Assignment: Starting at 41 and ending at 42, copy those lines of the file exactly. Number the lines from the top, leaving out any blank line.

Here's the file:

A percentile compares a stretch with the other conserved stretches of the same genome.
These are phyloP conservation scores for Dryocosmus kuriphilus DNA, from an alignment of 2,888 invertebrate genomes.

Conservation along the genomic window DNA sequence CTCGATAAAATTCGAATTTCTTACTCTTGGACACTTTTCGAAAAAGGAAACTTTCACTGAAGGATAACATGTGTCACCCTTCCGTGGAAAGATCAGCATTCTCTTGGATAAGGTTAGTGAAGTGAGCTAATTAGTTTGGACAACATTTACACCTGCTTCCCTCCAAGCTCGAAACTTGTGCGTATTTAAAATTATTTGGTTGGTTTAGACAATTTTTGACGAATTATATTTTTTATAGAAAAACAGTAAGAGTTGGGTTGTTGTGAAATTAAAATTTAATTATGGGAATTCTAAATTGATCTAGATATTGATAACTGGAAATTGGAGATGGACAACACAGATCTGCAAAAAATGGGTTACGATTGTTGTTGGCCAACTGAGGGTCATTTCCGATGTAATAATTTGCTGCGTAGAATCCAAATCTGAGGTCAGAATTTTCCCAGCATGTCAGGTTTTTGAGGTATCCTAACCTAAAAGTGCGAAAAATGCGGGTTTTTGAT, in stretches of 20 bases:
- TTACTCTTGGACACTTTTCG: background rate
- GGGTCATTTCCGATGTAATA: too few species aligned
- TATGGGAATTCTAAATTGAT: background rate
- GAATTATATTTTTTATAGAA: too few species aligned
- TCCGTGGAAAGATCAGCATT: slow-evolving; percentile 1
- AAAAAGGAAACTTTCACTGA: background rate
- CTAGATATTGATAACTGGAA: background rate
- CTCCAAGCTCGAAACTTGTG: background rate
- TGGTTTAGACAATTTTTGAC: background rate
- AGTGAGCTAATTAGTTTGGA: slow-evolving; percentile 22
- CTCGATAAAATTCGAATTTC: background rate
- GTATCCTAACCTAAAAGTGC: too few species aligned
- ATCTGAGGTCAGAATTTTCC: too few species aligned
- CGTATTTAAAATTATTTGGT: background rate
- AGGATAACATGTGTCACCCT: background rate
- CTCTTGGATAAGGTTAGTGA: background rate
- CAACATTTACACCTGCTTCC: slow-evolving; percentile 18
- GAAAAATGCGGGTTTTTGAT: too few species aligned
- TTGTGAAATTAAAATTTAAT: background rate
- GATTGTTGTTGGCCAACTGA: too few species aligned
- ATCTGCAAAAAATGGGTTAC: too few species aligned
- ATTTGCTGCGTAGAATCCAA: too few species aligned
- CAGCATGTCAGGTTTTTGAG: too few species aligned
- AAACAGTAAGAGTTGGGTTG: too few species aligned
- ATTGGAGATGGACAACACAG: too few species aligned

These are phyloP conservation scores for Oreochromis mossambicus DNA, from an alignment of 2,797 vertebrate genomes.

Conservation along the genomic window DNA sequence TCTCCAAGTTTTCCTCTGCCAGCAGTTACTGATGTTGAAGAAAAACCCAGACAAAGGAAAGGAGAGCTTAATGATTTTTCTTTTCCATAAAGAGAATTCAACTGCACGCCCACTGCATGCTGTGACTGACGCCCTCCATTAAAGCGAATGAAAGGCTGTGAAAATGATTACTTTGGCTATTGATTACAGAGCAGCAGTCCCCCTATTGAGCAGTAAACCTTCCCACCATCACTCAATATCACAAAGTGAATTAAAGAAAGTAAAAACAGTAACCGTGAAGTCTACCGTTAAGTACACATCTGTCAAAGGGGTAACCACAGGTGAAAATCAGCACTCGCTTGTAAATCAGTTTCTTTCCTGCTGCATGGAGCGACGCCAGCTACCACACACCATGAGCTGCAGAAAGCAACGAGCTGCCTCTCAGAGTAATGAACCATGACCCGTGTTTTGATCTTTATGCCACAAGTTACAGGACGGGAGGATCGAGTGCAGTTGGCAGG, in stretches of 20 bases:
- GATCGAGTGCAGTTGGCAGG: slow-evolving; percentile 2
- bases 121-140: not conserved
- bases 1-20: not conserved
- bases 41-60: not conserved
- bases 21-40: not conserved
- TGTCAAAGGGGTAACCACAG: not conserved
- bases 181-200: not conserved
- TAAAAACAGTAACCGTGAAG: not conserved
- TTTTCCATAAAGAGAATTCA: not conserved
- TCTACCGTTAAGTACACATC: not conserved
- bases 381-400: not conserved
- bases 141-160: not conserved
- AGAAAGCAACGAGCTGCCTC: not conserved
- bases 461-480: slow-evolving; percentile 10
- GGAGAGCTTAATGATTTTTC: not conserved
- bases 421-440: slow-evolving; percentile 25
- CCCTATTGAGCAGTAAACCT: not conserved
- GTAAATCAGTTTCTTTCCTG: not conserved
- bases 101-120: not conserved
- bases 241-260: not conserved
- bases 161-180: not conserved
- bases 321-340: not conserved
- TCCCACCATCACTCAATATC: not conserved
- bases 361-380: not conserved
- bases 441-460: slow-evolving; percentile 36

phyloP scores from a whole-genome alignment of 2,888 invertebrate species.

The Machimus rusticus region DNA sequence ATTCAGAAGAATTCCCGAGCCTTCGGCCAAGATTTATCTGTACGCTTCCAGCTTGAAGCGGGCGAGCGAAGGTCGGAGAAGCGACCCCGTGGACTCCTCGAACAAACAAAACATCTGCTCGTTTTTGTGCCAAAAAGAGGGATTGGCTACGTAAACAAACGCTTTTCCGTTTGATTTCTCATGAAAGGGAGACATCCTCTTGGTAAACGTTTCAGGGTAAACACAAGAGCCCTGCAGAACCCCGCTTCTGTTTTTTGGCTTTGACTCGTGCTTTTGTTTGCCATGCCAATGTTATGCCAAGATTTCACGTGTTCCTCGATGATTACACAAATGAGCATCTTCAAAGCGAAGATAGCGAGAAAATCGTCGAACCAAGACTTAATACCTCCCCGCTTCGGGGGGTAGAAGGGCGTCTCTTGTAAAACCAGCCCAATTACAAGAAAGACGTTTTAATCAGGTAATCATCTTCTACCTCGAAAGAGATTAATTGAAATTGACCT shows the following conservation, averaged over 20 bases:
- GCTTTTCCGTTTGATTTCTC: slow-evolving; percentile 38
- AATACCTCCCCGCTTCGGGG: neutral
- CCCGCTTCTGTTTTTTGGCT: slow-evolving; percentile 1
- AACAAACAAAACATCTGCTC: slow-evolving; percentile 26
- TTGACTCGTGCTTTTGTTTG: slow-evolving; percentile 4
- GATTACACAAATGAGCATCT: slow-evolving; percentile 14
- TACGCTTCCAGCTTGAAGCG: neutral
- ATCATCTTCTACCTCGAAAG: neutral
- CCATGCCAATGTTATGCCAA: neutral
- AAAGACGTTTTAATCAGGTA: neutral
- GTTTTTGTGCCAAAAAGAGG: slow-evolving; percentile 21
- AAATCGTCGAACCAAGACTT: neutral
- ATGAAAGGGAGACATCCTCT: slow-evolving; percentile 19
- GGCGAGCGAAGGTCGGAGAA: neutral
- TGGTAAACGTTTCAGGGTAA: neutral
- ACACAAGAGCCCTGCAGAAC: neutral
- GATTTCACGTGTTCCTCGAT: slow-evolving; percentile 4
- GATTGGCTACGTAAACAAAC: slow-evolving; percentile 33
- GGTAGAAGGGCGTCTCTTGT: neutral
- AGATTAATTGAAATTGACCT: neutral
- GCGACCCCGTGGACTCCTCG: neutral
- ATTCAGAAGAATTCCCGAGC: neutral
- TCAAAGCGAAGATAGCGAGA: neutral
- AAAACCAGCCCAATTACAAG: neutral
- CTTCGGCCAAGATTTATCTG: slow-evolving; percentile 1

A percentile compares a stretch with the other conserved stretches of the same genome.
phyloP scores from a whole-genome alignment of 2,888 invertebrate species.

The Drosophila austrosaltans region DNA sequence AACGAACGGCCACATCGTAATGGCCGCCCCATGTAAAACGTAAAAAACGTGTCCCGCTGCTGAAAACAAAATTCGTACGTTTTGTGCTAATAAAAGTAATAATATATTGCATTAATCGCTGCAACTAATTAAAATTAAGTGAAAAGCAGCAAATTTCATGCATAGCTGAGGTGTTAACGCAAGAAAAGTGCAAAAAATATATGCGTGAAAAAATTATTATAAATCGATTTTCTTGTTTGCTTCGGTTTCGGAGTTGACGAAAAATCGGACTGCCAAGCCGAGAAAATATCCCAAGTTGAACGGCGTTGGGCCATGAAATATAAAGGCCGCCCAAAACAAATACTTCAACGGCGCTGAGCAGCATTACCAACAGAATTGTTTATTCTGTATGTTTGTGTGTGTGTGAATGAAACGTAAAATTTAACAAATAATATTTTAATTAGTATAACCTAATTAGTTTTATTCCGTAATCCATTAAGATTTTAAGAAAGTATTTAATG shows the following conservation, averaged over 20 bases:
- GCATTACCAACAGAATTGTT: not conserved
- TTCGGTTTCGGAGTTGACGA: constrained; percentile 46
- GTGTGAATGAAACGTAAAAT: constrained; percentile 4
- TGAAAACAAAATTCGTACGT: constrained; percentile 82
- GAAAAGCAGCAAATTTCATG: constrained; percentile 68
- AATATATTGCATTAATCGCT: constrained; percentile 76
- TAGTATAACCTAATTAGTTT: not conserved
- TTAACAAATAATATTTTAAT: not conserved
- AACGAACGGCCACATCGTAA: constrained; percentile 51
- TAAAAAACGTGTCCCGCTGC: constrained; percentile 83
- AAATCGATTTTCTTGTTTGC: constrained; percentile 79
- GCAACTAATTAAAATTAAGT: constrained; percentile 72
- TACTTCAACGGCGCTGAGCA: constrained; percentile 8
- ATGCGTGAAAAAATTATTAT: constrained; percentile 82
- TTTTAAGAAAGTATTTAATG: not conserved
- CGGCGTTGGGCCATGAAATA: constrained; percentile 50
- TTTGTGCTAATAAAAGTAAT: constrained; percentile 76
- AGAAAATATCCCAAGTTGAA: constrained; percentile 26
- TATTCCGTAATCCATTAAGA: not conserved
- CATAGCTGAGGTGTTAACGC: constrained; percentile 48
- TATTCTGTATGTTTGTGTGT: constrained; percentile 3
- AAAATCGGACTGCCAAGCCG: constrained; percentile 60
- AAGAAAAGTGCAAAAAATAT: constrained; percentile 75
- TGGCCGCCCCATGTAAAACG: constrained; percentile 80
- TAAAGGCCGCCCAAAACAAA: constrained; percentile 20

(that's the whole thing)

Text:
- bases 381-400: not conserved
- bases 141-160: not conserved